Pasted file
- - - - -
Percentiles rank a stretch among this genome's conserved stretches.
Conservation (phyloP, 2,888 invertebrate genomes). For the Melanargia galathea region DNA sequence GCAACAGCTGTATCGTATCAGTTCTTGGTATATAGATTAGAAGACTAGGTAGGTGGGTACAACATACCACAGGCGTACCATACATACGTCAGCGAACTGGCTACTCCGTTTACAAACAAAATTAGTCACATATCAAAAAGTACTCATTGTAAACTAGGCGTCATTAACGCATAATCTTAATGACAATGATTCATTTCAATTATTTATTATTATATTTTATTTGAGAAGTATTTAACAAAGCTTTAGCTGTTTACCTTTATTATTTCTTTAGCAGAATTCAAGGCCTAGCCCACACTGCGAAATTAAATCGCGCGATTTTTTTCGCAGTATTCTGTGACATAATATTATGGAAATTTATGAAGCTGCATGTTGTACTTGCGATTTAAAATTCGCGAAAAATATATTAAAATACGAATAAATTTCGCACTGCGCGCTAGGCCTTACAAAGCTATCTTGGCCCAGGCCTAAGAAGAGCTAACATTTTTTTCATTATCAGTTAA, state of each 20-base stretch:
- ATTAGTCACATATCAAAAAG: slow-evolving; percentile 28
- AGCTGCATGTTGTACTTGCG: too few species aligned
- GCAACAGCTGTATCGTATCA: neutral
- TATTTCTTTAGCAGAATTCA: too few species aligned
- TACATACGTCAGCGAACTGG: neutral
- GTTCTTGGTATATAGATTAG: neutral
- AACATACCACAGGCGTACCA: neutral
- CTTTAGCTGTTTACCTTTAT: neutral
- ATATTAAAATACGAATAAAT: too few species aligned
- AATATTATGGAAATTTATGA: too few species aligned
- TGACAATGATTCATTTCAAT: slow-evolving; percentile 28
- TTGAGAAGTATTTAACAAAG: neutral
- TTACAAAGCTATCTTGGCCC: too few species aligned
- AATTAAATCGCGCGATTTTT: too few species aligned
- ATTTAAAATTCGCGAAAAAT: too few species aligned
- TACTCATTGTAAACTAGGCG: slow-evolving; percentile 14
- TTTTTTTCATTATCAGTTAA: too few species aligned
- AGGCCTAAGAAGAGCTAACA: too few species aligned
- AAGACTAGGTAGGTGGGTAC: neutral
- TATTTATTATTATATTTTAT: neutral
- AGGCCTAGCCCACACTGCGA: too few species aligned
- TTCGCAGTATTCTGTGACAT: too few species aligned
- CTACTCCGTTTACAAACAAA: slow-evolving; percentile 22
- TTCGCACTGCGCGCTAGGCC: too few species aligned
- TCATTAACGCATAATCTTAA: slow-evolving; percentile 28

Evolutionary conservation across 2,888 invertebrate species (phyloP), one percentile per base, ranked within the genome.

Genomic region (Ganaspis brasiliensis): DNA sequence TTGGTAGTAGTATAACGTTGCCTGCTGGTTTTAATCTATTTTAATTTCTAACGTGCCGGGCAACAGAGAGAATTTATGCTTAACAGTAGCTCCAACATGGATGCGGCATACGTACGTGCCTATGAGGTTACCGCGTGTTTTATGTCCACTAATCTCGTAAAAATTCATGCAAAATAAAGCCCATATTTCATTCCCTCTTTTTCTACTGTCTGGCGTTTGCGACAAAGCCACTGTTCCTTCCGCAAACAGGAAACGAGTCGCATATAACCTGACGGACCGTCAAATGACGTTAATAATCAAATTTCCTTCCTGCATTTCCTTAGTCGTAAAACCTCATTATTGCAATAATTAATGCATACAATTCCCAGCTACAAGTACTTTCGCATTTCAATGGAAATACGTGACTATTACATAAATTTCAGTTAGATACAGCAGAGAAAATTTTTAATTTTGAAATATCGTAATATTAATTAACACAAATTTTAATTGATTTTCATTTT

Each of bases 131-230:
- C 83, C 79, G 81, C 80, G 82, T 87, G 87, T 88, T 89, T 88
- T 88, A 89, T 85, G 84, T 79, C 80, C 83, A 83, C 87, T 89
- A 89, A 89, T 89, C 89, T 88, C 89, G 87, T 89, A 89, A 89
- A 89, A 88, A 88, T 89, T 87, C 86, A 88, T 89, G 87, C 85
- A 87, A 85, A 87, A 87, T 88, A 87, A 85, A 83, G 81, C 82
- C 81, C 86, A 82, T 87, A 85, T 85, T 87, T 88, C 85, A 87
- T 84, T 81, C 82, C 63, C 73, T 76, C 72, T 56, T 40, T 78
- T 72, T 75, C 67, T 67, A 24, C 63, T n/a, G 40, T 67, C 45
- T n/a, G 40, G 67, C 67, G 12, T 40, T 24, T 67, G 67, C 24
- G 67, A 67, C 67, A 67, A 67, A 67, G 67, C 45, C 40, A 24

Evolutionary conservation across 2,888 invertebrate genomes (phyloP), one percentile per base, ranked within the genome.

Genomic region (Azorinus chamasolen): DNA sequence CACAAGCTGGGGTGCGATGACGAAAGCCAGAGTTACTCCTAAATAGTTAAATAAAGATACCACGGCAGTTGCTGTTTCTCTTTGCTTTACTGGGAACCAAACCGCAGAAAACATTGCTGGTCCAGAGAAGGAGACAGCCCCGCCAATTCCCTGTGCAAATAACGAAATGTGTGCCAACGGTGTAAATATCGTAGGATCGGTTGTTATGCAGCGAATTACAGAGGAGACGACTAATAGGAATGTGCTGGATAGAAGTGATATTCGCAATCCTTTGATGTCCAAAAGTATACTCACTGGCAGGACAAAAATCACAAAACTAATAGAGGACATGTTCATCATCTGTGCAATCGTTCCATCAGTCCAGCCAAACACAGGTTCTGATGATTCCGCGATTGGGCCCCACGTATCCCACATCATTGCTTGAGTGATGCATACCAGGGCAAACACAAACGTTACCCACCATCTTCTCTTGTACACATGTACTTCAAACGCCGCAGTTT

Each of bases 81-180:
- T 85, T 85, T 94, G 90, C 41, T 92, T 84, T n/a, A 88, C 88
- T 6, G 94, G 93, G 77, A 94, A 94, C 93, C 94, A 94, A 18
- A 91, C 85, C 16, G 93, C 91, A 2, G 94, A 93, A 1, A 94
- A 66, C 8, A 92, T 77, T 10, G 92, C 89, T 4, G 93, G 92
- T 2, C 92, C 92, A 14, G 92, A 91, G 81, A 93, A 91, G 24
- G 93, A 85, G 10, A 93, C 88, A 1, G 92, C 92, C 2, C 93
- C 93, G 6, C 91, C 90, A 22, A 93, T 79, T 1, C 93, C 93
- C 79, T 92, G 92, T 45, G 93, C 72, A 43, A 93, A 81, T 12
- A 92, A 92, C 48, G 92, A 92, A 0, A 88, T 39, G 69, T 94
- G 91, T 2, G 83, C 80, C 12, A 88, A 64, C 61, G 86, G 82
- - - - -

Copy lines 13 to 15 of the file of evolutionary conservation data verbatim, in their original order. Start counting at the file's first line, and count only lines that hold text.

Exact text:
- TGACAATGATTCATTTCAAT: slow-evolving; percentile 28
- TTGAGAAGTATTTAACAAAG: neutral
- TTACAAAGCTATCTTGGCCC: too few species aligned